Hadramout electricity threatened to be cut off
The company, which sells its energy to the state-owned Public Electricity Foundation, claimed that it extended the first deadline which was supposed to end May 5 in recognition of efforts on the part of the governor of Hadramout, Khalid Al-Daini, who paid visits to Sana’a in an attempt to pay the company its financial bills.
The company said in a statement that the decision to extend the deadline was taken in the best interests of the Hadramout people and it is serving them at maximum capacity given the resources available.
The company reduced its capacity in order to continue work in the upcoming two weeks, during which time it will be unable to carry out regular maintenance and provide or replace spare parts. In addition, it cannot pay employees’ salaries and other commitments on account of the freezing of its financial obligations since April last year by financial and electricity ministries.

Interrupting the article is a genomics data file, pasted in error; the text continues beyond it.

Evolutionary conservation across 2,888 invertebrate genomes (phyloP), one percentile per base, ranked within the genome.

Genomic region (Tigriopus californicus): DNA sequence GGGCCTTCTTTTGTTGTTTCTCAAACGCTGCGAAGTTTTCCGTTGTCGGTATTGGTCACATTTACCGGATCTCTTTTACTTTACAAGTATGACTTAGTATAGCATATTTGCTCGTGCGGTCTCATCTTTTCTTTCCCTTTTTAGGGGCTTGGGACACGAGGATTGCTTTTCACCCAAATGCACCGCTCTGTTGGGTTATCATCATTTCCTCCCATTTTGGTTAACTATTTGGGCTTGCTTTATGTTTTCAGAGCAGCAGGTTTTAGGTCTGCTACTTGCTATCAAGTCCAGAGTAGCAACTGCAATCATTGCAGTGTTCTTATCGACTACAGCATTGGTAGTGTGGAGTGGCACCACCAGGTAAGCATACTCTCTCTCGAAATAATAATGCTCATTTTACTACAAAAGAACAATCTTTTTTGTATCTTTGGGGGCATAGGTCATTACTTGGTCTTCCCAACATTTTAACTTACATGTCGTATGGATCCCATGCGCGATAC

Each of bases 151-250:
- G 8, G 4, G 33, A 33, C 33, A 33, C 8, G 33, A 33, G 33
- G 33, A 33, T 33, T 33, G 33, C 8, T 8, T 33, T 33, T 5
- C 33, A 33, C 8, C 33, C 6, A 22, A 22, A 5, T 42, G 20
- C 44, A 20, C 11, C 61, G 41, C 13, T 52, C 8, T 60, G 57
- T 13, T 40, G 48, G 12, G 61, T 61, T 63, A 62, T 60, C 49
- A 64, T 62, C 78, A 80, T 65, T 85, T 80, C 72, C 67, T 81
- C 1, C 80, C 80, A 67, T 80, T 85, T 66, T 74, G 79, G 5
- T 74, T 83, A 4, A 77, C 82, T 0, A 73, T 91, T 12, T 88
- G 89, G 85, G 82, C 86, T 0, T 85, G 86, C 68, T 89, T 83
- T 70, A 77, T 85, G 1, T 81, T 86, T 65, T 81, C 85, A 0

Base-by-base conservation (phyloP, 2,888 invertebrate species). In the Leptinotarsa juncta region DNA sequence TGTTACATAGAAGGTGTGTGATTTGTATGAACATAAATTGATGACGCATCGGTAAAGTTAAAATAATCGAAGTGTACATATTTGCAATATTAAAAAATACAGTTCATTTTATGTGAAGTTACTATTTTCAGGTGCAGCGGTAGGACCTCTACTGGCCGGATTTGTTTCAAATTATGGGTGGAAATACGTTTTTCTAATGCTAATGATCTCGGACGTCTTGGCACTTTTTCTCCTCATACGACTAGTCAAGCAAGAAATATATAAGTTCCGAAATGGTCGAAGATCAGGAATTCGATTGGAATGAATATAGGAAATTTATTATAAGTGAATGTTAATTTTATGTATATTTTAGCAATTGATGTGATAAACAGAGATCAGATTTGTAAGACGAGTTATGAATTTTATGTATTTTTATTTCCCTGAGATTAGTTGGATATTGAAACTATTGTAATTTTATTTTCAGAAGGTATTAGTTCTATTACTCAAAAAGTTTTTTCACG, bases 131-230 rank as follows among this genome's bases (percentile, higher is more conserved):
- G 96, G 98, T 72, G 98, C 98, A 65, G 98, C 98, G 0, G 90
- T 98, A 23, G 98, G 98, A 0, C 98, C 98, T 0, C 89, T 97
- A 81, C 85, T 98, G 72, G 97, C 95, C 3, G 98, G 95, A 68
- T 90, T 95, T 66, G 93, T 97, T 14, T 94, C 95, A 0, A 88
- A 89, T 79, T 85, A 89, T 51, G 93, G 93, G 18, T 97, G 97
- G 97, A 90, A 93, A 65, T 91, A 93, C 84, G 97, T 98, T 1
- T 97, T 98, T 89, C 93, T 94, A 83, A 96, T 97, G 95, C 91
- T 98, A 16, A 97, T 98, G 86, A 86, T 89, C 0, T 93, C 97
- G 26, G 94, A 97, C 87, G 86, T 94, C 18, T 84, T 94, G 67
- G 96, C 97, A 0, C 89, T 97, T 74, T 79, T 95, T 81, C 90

The workers of the Public Electricity Foundation staged a strike on Saturday of this week in protest against the centralization of authority practiced by some of its leaders. “What is the point of sending Hadramout’s electricity bills to Sana’a, when the central government is stalling payment to investors in Hadramout? Especially when the minster of electricity praised Hadramout of being the sole government that pays its bills without delay,” the workers said.
People in Hadramout have expressed their concern about the issue to Yemen Times: “We cannot imagine living without electricity in the coming dog days,” they said.
“The banks, hospitals and schools will close down and life will stop,” a local said.
According to people in Hadramout, the coming two weeks will be a real test for the leadership of the local council in Hadramout on whether they can pressure the government to pay back dues to investors in the electric company.